What happened

Shares of exploration and production company Centennial Resource Development (NASDAQ:CDEV) rose roughly 8% at the open on Aug. 4. There wasn't any specific news today, but the company released earnings after the close on Aug. 3. Investors took solace in the fact that things weren't worse.

So what

Centennial posted second-quarter 2020 earnings of $0.02 per share, down from $0.07 in the same period of 2019. However, that was a vast improvement over the writedown-driven loss of $1.99 per share in the first quarter of 2020. There were a couple of key takeaways from the second stanza of the year. Notably, Centennial worked quickly to reduce costs and production in the face of low oil prices. That helped it manage through the difficult period and, based on the choice early in the span to store some of the oil it was producing instead of selling into a weak market, allowed it to be prepared for a time when markets improved. That improvement started to take shape as the quarter progressed.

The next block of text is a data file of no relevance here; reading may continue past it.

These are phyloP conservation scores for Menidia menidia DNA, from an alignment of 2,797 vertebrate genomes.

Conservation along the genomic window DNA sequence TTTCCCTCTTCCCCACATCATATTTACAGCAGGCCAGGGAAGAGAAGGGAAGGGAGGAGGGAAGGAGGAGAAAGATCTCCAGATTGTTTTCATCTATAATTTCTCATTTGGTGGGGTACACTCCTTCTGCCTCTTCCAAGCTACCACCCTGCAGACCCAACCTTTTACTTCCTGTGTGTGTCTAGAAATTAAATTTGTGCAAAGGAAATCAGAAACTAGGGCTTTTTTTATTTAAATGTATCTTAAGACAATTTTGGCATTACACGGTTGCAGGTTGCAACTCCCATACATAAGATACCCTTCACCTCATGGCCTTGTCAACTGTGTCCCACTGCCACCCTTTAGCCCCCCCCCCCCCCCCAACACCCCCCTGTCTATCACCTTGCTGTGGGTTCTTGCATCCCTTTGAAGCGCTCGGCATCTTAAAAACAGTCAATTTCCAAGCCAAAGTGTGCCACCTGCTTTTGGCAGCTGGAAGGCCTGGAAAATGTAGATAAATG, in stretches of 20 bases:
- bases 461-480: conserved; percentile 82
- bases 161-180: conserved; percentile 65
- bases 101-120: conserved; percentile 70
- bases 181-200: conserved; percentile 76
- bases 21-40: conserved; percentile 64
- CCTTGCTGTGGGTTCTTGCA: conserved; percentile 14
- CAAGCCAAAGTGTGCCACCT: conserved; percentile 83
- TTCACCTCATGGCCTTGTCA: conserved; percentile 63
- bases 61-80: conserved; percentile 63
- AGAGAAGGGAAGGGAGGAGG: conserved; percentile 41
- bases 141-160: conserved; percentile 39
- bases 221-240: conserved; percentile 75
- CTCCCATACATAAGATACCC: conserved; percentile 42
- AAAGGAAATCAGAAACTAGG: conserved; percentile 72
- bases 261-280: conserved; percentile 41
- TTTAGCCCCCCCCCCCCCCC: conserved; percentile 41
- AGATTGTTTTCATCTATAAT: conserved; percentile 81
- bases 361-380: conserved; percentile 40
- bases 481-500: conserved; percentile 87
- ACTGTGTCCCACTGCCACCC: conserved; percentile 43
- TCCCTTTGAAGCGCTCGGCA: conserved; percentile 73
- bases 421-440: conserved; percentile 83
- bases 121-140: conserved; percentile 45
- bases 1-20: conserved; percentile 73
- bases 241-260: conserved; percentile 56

A worker in front of oil wells

Image source: Getty Images.

In fact, based on the current price range of oil, Centennial believes it will be breakeven on a cash flow basis for the full year. That's no small feat for the driller in the current oil market. Moreover, it suggests that the heavily leveraged company will be able to muddle through the downturn without having to take more drastic actions than it already has (it completed a debt exchange in May) to shore up its balance sheet. 

Now what

So while the year-over-year decline in earnings was less than desirable, the overall earnings story here wasn't so bad, all things considered. That said, there's still a huge supply/demand imbalance in the energy space that's likely to keep oil prices low for some time. In other words, the problems Centennial is facing are likely to linger. Long-term investors looking at the energy patch are probably better off sticking to larger energy names with stronger finances, such as an oil major like Chevron. Owning Centennial's stock is likely to be a bumpy ride for the foreseeable future. 

This article represents the opinion of the writer, who may disagree with the “official” recommendation position of a Motley Fool premium advisory service. We’re motley! Questioning an investing thesis -- even one of our own -- helps us all think critically about investing and make decisions that help us become smarter, happier, and richer.